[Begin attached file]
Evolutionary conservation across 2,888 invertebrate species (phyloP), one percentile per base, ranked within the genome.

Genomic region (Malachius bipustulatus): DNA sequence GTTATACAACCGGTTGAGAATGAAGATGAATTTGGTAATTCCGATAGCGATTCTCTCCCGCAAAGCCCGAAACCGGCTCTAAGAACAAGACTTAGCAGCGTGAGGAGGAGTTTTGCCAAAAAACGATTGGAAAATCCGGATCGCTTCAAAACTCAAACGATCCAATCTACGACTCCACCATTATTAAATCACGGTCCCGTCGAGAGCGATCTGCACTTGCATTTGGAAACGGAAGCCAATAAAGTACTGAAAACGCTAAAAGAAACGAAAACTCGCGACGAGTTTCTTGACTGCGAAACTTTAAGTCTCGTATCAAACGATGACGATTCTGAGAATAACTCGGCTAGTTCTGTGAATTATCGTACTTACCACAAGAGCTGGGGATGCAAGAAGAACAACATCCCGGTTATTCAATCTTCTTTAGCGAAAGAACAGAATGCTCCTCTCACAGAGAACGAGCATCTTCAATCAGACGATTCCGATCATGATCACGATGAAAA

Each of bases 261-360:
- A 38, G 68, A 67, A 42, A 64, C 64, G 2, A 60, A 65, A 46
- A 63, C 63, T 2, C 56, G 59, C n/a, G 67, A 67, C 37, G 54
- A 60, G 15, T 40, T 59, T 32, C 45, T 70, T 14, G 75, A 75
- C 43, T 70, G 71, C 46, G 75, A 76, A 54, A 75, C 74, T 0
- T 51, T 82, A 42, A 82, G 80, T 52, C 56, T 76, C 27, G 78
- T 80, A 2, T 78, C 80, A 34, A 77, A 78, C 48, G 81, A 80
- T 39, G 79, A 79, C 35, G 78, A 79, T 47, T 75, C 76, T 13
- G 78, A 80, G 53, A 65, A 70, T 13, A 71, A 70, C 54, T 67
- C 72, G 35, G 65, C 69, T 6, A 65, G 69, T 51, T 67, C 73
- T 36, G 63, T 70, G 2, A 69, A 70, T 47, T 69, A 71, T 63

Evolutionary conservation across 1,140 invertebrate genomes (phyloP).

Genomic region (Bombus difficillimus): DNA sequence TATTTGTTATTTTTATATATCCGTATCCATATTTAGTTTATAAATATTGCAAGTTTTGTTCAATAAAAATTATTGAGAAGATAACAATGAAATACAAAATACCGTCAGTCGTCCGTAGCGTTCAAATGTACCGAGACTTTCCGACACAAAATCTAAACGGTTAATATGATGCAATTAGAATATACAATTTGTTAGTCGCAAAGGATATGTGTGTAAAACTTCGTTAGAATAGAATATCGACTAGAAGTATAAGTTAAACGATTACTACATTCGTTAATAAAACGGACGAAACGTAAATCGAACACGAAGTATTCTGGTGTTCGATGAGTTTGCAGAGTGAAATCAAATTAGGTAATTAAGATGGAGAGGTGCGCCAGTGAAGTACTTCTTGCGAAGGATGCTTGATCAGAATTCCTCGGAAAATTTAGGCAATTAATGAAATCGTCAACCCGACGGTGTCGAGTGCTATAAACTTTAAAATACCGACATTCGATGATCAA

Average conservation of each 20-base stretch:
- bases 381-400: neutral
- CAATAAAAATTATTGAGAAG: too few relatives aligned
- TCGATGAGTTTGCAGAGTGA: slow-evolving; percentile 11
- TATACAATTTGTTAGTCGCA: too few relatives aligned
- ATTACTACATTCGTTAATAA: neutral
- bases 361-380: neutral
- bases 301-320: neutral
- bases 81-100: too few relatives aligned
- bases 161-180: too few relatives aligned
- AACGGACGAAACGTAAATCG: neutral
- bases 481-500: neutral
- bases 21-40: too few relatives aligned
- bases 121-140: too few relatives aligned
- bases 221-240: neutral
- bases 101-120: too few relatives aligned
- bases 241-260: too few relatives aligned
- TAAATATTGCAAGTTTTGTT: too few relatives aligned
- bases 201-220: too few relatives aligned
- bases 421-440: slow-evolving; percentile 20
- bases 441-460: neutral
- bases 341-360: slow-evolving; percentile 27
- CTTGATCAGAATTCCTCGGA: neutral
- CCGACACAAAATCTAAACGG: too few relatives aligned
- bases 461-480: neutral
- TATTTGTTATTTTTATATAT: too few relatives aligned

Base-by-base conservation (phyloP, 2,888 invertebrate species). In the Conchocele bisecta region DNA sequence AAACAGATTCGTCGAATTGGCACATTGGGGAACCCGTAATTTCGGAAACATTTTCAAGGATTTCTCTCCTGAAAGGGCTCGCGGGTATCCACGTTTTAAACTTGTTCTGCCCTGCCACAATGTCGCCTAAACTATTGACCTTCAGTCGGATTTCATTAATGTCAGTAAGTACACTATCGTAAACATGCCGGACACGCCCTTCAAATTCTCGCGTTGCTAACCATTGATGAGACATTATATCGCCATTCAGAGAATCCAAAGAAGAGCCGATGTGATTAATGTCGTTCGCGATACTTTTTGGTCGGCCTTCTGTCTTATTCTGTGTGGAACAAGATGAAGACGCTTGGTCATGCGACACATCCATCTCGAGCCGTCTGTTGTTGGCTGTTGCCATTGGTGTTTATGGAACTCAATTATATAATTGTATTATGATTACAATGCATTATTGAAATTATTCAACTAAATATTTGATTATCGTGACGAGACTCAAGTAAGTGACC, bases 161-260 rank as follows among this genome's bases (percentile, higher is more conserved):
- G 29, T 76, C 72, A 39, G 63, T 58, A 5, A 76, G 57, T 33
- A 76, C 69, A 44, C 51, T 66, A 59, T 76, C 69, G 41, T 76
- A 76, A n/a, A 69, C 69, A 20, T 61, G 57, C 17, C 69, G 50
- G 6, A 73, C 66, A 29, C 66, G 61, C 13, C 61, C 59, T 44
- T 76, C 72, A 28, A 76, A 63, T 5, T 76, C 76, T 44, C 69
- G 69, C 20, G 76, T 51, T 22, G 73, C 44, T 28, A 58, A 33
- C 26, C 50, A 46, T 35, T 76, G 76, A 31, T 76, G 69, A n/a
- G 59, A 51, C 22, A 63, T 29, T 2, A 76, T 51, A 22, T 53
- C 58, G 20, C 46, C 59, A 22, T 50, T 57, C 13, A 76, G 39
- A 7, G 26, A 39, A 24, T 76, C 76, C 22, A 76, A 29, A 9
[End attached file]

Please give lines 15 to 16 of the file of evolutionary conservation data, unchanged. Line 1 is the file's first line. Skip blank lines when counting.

Genomic region (Bombus difficillimus): DNA sequence TATTTGTTATTTTTATATATCCGTATCCATATTTAGTTTATAAATATTGCAAGTTTTGTTCAATAAAAATTATTGAGAAGATAACAATGAAATACAAAATACCGTCAGTCGTCCGTAGCGTTCAAATGTACCGAGACTTTCCGACACAAAATCTAAACGGTTAATATGATGCAATTAGAATATACAATTTGTTAGTCGCAAAGGATATGTGTGTAAAACTTCGTTAGAATAGAATATCGACTAGAAGTATAAGTTAAACGATTACTACATTCGTTAATAAAACGGACGAAACGTAAATCGAACACGAAGTATTCTGGTGTTCGATGAGTTTGCAGAGTGAAATCAAATTAGGTAATTAAGATGGAGAGGTGCGCCAGTGAAGTACTTCTTGCGAAGGATGCTTGATCAGAATTCCTCGGAAAATTTAGGCAATTAATGAAATCGTCAACCCGACGGTGTCGAGTGCTATAAACTTTAAAATACCGACATTCGATGATCAA

Average conservation of each 20-base stretch: